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University of California Making Their Very Expensive College Degrees Worthless PDF Print E-mail

June 23, 2020 - If you are the parent of a high school student thinking about attending one of the University of California campuses for college, you should probably reconsider that decision very quickly. That's especially true if you are taking out loans to fund that college education. Last week, the Board of Regents for the University of California system voted unanimously to eliminate SAT and ACT entrance exams for most majors. That's a decision with wide reaching consequences and it is very likely to have a direct impact on the value of any degree issued by a public university within the State of California. At the same time, it is likely to lead to a lot of people acquiring large college debts without ever attaining that coveted degree.

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College admission tests are no fun. To do well on them, students need to prepare and practice for months on end. That requires discipline and determination, and for anyone who doesn't do well on standardized tests, it still doesn't guarantee a good score. But these tests do serve a real purpose. They are specifically designed to identify students who will succeed in college and beyond. After all, it doesn't do anyone any good to take out college loans and attend school, only to flunk out without getting a degree.

It is worth noting here that the tests aren't the only thing that colleges look at for admissions. If you have someone who is a straight "A" student but who doesn't do well on the admissions test, that student may still get in. That's because universities normally evaluate a number of factors during the admissions process, including the test scores, prior to accepting students for admission. But there is no doubt that doing poorly on the SAT can keep you out of the college you want to attend. The tests are hard. They are supposed to be hard. That's because college isn't exactly a cake-walk either. It also requires discipline and determination in a setting where there are a lot of outside distractions.

While many high school students will probably breath a sigh of relief at the California announcement, that sigh may turn into a gasp once the ramifications of the decision are explained.

Colleges and universities are rated on a number of factors. One of those factors… and it is a big one… is their graduation rate. No school wants to be known for a low graduation rate. With the elimination of admissions test (which we previously mentioned as being designed to weed out students who won't succeed) the UC system is going to have to make college easier if they don't want their drop-out rate to soar. That's inevitable. It is also something that employers are going to figure out pretty quickly.

As someone who has done employment recruiting in the past (both for my own business and for clients) I can tell you that it is fairly common for employers to say that they don't want to see resumes from people who attended certain schools; sometimes for particular majors and sometimes regardless of major. In my opinion, this decision by the UC Board of Regents is likely to lead to that for California public colleges. If other states follow suit, the same thing is likely to happen there.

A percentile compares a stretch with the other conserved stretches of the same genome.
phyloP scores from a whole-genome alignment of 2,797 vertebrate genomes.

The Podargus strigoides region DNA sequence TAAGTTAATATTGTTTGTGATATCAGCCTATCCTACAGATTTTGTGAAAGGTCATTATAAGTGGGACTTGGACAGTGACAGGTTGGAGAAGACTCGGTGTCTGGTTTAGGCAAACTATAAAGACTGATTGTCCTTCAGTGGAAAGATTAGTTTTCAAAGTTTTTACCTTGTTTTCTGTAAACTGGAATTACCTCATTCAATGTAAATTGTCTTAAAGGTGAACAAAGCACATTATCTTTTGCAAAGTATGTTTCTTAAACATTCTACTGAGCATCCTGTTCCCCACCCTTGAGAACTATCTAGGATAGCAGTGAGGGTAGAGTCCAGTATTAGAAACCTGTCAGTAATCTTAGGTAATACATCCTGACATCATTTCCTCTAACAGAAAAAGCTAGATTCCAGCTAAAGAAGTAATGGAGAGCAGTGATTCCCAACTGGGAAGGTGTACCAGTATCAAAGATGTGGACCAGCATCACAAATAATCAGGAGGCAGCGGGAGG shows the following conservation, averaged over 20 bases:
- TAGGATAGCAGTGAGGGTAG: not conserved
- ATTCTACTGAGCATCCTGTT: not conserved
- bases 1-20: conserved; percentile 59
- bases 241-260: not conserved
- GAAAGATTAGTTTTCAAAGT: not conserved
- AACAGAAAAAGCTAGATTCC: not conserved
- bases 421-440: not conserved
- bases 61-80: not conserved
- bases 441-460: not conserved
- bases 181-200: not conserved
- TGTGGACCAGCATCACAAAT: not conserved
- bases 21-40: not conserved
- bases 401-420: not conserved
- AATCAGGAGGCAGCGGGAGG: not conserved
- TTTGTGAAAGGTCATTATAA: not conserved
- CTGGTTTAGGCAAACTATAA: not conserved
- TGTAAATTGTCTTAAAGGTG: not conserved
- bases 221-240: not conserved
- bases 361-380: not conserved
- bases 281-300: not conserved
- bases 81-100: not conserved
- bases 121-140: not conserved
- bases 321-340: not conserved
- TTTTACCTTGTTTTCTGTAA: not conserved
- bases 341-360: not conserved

This won't just impact current students either. If you are someone who already has a degree from the UC system, you could be impacted because it won't take long for employers to forget when this decision was made. Again, just an opinion but it is quite likely that just a few years from now you'll have employers saying they don't want to see resumes from people who graduated from one of these schools, regardless of when they graduated.

 

Parents with college bound students would be very wise to insist that their children still take an admissions test. If nothing else, it will give them some indication of their child's preparedness for college. If your child doesn't do well, then send them to community college for couple of years before spending any money on a university. And if you child does do well, find a school that still requires admission testing. Don't send them to a UC campus.

Anyone who isn't prepared for a test to be difficult, shouldn't be in college. Anyone who isn't willing to study and prepare for a test, shouldn't be in college. And colleges that eliminate testing because it is difficult have no business telling anyone that they can teach anything. If you are going to eliminate the SAT and ACT, you might as well eliminate all of the other testing that colleges and universities do. Just hand out degrees reading University of California to anyone willing to pay one, no questions asked. They won't be worth the paper they're written on, or the money you paid, but at least everyone will be able to feel good about themselves. It will be like getting the trophy for being the most congenial person on the losing team. Good luck finding a job though.

by Jim Malmberg

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09/23/2020 08:19:53